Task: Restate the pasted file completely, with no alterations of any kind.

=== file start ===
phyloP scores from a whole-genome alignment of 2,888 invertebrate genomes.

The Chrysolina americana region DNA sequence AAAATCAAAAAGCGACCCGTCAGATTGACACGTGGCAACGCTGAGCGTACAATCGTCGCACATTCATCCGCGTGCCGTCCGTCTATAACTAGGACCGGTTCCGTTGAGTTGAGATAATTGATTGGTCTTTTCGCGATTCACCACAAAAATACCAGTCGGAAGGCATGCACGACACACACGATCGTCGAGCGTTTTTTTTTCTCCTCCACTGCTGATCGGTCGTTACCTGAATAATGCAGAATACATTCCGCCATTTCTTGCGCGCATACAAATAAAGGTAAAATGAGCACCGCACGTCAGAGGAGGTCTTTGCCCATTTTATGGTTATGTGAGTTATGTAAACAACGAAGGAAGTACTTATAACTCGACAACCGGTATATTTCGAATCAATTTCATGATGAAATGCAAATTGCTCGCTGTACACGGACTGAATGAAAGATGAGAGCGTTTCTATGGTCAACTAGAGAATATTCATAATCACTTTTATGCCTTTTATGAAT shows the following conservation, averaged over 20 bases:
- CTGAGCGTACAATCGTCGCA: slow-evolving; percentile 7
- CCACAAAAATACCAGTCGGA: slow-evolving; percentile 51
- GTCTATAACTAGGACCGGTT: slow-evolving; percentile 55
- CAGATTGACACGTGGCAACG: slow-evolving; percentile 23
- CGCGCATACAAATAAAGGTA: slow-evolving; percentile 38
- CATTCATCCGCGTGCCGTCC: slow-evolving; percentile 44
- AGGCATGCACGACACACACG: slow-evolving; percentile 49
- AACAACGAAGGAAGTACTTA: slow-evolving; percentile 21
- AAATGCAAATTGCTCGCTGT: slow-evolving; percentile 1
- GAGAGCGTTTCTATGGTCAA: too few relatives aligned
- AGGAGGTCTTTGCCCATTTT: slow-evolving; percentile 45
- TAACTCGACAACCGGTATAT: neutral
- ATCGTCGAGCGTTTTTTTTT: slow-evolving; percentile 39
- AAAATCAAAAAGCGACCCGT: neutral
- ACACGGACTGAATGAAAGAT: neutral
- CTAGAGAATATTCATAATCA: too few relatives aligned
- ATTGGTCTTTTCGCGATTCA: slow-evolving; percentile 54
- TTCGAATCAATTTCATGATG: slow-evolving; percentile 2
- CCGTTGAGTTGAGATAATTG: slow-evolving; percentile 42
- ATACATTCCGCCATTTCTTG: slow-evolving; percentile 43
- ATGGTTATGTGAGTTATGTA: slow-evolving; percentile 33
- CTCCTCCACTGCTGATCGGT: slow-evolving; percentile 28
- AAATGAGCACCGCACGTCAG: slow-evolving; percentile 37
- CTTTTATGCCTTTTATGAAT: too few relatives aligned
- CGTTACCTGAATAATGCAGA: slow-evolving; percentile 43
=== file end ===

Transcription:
phyloP scores from a whole-genome alignment of 2,888 invertebrate genomes.

The Chrysolina americana region DNA sequence AAAATCAAAAAGCGACCCGTCAGATTGACACGTGGCAACGCTGAGCGTACAATCGTCGCACATTCATCCGCGTGCCGTCCGTCTATAACTAGGACCGGTTCCGTTGAGTTGAGATAATTGATTGGTCTTTTCGCGATTCACCACAAAAATACCAGTCGGAAGGCATGCACGACACACACGATCGTCGAGCGTTTTTTTTTCTCCTCCACTGCTGATCGGTCGTTACCTGAATAATGCAGAATACATTCCGCCATTTCTTGCGCGCATACAAATAAAGGTAAAATGAGCACCGCACGTCAGAGGAGGTCTTTGCCCATTTTATGGTTATGTGAGTTATGTAAACAACGAAGGAAGTACTTATAACTCGACAACCGGTATATTTCGAATCAATTTCATGATGAAATGCAAATTGCTCGCTGTACACGGACTGAATGAAAGATGAGAGCGTTTCTATGGTCAACTAGAGAATATTCATAATCACTTTTATGCCTTTTATGAAT shows the following conservation, averaged over 20 bases:
- CTGAGCGTACAATCGTCGCA: slow-evolving; percentile 7
- CCACAAAAATACCAGTCGGA: slow-evolving; percentile 51
- GTCTATAACTAGGACCGGTT: slow-evolving; percentile 55
- CAGATTGACACGTGGCAACG: slow-evolving; percentile 23
- CGCGCATACAAATAAAGGTA: slow-evolving; percentile 38
- CATTCATCCGCGTGCCGTCC: slow-evolving; percentile 44
- AGGCATGCACGACACACACG: slow-evolving; percentile 49
- AACAACGAAGGAAGTACTTA: slow-evolving; percentile 21
- AAATGCAAATTGCTCGCTGT: slow-evolving; percentile 1
- GAGAGCGTTTCTATGGTCAA: too few relatives aligned
- AGGAGGTCTTTGCCCATTTT: slow-evolving; percentile 45
- TAACTCGACAACCGGTATAT: neutral
- ATCGTCGAGCGTTTTTTTTT: slow-evolving; percentile 39
- AAAATCAAAAAGCGACCCGT: neutral
- ACACGGACTGAATGAAAGAT: neutral
- CTAGAGAATATTCATAATCA: too few relatives aligned
- ATTGGTCTTTTCGCGATTCA: slow-evolving; percentile 54
- TTCGAATCAATTTCATGATG: slow-evolving; percentile 2
- CCGTTGAGTTGAGATAATTG: slow-evolving; percentile 42
- ATACATTCCGCCATTTCTTG: slow-evolving; percentile 43
- ATGGTTATGTGAGTTATGTA: slow-evolving; percentile 33
- CTCCTCCACTGCTGATCGGT: slow-evolving; percentile 28
- AAATGAGCACCGCACGTCAG: slow-evolving; percentile 37
- CTTTTATGCCTTTTATGAAT: too few relatives aligned
- CGTTACCTGAATAATGCAGA: slow-evolving; percentile 43